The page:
25 May, 2022
Oh, sandwich bread – how I love thee! I have a couple bread/bun recipes that I use all the time, but I’m always interested, when I have time, in trying new ones.
This is a pretty basic recipe, but there were a couple techniques for determining how the dough is doing that I thought I would share.
The other day, I was poking around, deciding what I wanted for breakfast when I realized, there was 1 piece of bread left. One! One piece does not make a sandwich, it isn’t worth toasting and I have no avocado, so it wasn’t worth making avocado toast with. Oh no!
All this happened while I was still in my pajamas! I made bread. At 9am. On a Sunday. Because I wanted eggs on cheesy bread and by all that is holy, I was having it.
- 1 cup lukewarm water
- 2 1/4 tsp yeast (or one of those pouches)
- 1 TB sugar or honey or maple syrup or agave (this is going to feed the yeasty beasties, so feed them well)
- Mixture from proofing
- 4 -1/3 cups flour
- 1/3 cup lukewarm water
- 1 tsp salt – I used pink salt – don’t use table salt, it’s finer and will make your bread very salty. If it’s all you have, use about 1/2 a teaspoon
- 2 TB hone, or sugar, or maple syrup or agave
- 1/2 TB vinegar
- 2 TB unsalted butter or vegetable oil
To proof the yeast (this is a good idea to do every time yeast is used): Put the 1 cup of warm water, yeast and sugar in the bowl of your stand mixer or a large bowl if mixing by hand. Mix a little and leave it for 10-15 minutes. If the mixture is foamed up, your yeast is active. If it is not foamed up, toss it and try different yeast.
***Make sure you aren’t trying to proof in a cold place, yeast likes warm, not cold, not hot.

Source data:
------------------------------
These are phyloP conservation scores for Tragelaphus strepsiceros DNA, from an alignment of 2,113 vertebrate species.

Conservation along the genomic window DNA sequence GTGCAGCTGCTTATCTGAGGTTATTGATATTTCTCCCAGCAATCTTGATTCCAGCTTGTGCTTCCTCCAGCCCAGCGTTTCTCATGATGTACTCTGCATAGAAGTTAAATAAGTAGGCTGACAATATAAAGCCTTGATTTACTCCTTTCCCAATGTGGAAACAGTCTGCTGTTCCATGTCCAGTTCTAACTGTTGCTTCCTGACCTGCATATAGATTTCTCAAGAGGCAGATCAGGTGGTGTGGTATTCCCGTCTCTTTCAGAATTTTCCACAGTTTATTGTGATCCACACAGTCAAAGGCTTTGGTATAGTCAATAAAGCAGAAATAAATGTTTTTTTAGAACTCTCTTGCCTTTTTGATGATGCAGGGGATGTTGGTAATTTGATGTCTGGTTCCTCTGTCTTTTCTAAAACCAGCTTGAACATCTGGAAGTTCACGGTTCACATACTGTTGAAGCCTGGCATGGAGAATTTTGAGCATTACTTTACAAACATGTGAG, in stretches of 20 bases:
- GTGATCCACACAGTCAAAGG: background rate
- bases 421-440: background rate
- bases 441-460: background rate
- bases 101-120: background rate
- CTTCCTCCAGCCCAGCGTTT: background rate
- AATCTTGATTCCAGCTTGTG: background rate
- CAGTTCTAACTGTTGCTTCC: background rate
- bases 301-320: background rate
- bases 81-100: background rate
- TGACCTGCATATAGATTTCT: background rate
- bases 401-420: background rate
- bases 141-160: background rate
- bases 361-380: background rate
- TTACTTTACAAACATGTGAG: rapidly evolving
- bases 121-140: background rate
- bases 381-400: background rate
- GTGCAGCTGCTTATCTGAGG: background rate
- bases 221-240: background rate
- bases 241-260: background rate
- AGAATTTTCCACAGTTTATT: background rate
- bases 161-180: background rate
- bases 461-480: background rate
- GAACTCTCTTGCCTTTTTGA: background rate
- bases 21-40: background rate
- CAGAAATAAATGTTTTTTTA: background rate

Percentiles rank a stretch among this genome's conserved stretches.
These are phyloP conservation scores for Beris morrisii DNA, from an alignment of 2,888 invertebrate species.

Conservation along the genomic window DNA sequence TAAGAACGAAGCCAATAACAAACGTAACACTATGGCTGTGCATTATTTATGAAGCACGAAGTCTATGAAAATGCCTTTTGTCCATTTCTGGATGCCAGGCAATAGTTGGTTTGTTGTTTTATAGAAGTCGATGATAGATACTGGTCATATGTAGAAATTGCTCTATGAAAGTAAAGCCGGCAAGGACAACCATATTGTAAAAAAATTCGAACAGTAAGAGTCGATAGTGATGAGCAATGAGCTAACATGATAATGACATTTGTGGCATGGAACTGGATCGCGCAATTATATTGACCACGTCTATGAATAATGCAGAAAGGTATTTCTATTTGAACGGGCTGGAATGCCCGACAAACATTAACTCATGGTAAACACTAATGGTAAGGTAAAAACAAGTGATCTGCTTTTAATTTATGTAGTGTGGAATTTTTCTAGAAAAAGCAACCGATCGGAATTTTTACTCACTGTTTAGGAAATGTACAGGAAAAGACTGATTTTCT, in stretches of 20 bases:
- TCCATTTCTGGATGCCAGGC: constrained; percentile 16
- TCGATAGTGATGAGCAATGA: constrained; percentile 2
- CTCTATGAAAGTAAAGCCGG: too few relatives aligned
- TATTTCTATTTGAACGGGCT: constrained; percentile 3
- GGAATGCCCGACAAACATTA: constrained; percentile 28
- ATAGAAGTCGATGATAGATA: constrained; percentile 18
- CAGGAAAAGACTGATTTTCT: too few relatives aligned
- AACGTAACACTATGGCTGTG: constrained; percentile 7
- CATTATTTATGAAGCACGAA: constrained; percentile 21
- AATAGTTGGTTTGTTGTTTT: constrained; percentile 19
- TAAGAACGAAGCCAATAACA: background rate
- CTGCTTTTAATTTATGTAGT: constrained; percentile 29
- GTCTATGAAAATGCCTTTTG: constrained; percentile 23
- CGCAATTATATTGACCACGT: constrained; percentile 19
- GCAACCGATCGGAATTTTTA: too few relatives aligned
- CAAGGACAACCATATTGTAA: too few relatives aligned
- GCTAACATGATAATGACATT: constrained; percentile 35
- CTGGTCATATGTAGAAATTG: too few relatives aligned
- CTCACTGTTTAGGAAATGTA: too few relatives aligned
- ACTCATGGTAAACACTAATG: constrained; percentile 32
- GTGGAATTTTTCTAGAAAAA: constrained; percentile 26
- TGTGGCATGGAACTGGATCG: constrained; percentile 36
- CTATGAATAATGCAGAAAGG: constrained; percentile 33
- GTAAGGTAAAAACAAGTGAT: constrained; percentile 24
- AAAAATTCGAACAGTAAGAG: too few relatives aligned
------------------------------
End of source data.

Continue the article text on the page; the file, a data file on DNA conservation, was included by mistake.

Once the yeast is activated, add the rest of the ingredients and mix. If doing this by hand, use a dough whisk or a wooden spoon to get things put together a bit. When things get difficult, it’s time to do the mixing by hand. Mix until the dough comes together in a rough dough. Take it out and knead it until it’s smooth and elastic, only slightly tacky.
If using a stand mixer (got my vote), put all the ingredients into the mixing bowl and flick the switch – start with the lowest speed. Once it’s a rough dough, up the speed a notch or two and let it mix for 10 minutes or so.
This is where the tips come in, which I thought were brilliant.
- If, while mixing, the dough is sticking to the sides of the bowl (or the counter and everything else it touches) add flour, a very scant amount at a time.
- Mix for a few minutes, turn off the mixer and lift the dough hook. If the dough doesn’t stick to the bottom of the bowl, it needs a little more moisture. Add about half a teaspoon at a time until it is tacky and will stick to the bottom of the bowl. I ended up having to add about 3 teaspoons – Calgary is super dry, so it’s understandable. In a more humid climate, the likelihood is needing more flour than water.
When the dough is the right consistency, take the dough out and hand knead it just a few times, to get the dough into one ball and nice and smooth.
Spray down a bowl and plop the dough in to rise. I always just use the mixing bowl – I spray the bottom, drop in the dough ball, spray the top, cover with a towel, turn my oven on to 100F and pop the bowl in. When the oven hits temperature, I turn it off and that’s enough heat to give the dough a boost and keep it warm and draft free to rise. A neutral oil rather than a spray can be used, as well.
Once the dough has doubled in size, or is ready (press gently on it – if it springs back, it’s ready), chop in half and form into loaves. Spray or oil two bread pans and put your loaves in. Spray or oil the tops, cover with a towel and put in the oven to rise. This will take about three quarters of an hour to an hour (45 – 60 minutes). Once ready, if proving in the oven, take out of the oven, and preheat to 375F.
When the oven is ready, pop the loaves in (leave space between for air flow) and bake for about 45 minutes. It’s done when golden brown not just on top and it sounds hollow when tapped.
Take out, let cool for a couple minutes, then pop out of the bread pans and let cool completely….assuming anyone can wait that long.
Mine came out absolutely perfect. They popped out of the pans beautifully. That never happens…normally, I lose a corner, if not half the bottom.
After all was said and done, though, I still had a loaf of rye bread in the freezer!